Most people can recall a situation when an animal made a positive difference in their lives.
Whether it was that time your friend’s cat curled up in your lap and purred when you cried over a break-up, or you saw an ailing relative’s breathing relax when petting the family dog, the idea of pets helping people isn’t a foreign one.
When most people think specifically of therapy animals, though, they think of dogs – and for good reason. Most therapy animals are dogs. But therapists and others who incorporate animals into their practice to achieve specific goals often work with animals as small as birds and as large as horses.
Here’s a breakdown of the most common pets working with therapists and educators.
Dogs are often involved in animal therapy programs in part because so many people have them as pets, but also because they can be trained to perform certain tasks or behave in a certain way. They often welcome human attention, are affectionate, and provide unconditional love.
Dogs often play a passive role in therapy, allowing patients to experience the benefits that come from petting, stroking, or talking to them. They can also be more active therapy partners, too, as the individual they’re helping learns to teach them tricks or new behaviors.
While cats are part of a therapy team less often than dogs, they are valuable in situations where the patient will do better with a pet that seems less intimidating than a dog. Cats are often more skittish than dogs, and that can be an advantage in situations where therapists want to teach boundaries or more gentle behavior. They can also help improve fine motor skills through brushing or buckling and unbuckling a collar, or for the simple and loving comfort of a small animal that responds well to being petted.
Equine therapy can serve people with physical, developmental, or emotional limitations. Horses are social animals that respond positively to slow, deliberate actions. Their caring, consistent nature fosters trust and self-esteem in patients, especially younger ones who have been abandoned or abused.
These gentle, patient, accepting, and curious animals can help teach community, commitment, family values, self-esteem, and boundary setting. They have been incorporated successfully into programs with children and adults with behavioral issues as well as with families with boundary and commitment concerns.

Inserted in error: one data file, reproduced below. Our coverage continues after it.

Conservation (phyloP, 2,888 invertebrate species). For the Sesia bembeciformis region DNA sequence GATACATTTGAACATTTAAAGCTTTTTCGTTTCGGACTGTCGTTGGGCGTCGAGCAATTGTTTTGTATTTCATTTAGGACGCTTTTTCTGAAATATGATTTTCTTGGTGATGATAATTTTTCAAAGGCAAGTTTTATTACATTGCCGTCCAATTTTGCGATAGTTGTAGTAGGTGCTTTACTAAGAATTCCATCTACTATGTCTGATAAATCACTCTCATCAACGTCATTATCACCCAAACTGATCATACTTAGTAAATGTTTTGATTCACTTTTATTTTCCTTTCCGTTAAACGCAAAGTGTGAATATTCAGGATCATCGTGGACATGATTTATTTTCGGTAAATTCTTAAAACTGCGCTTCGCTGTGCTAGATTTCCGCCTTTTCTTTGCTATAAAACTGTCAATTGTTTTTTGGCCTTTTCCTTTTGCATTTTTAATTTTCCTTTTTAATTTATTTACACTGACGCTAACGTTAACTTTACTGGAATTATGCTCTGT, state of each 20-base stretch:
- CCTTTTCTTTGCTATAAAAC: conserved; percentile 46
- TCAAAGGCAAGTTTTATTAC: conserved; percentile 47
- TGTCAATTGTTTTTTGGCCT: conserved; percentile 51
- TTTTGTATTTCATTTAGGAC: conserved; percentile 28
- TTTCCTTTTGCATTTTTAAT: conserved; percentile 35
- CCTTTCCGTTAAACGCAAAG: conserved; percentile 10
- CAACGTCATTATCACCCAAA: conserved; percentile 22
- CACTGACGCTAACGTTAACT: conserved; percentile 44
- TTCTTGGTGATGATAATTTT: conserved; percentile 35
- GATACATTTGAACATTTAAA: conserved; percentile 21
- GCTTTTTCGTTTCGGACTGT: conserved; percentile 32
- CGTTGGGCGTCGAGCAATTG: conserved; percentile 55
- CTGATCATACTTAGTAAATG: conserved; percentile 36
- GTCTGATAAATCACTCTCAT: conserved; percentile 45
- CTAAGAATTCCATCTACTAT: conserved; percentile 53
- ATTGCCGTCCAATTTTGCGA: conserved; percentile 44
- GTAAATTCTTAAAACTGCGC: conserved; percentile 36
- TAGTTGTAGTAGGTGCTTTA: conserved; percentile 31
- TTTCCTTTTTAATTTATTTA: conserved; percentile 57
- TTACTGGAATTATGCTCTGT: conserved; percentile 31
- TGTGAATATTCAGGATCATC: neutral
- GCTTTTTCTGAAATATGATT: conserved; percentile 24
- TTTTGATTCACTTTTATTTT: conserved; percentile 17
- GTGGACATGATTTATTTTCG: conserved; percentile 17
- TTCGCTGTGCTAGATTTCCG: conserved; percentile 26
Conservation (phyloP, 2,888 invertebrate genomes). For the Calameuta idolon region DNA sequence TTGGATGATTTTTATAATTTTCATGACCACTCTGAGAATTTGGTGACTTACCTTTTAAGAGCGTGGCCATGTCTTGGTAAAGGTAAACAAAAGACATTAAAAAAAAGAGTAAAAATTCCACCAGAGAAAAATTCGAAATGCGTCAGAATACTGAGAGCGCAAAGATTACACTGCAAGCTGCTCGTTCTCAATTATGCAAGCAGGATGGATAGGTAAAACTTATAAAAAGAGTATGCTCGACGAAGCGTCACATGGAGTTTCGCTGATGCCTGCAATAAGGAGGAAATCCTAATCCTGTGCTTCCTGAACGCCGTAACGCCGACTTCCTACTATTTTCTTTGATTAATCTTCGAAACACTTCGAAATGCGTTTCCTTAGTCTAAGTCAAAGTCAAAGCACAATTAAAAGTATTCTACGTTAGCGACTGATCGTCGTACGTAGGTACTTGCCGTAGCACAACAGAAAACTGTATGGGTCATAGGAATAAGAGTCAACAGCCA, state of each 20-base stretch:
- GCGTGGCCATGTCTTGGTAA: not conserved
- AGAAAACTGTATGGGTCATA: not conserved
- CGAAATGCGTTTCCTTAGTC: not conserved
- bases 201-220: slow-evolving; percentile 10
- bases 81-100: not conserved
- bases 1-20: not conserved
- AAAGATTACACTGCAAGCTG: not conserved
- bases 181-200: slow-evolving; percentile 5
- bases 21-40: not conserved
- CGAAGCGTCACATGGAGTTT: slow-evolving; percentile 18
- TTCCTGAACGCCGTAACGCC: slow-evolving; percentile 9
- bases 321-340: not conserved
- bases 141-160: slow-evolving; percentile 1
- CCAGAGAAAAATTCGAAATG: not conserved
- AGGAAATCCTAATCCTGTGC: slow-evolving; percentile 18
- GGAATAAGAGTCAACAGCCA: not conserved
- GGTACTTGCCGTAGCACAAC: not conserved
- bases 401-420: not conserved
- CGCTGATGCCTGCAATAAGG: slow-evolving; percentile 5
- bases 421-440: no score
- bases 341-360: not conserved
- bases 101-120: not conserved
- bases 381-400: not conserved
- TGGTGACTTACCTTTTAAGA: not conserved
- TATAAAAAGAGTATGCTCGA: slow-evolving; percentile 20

Guinea pigs, rabbits, and birds
Teachers with young students enjoy incorporating caring for small animals such as guinea pigs and rabbits into their classroom environment and lessons. The classroom pets help students learn specific skills that include counting (for example, dispensing rabbit food), empathy, the impact of calm behavior, and responsibility – all of which extend to person-to-person relationships, too. Smart and empathetic parrots, on the other hand, have been known to bring nursing home residents out of self-imposed isolation.
Any animal’s success in a therapeutic environment depends in large part on the human on its team – the co-therapist’s skills, experience, and knowledge of reasonable animal assisted therapy goals and outcomes. Pairing the right animal with the right situation, though, can bring rewards to everyone involved – the patient, the pet, and the therapist.
Remember, to bring your pet into institutions or facilities in order to provide animal assisted therapy, both you and your animal have to be evaluated for readiness for this kind of work and environment, and you have to be registered as a team. Learn more about this in our article, “5 steps for registering your pet to be a pet therapy animal.”
To learn more about animal assisted therapy, visit Oakland University’s animal assisted therapy website.
Which animal is the best choice for your animal assisted therapy goals?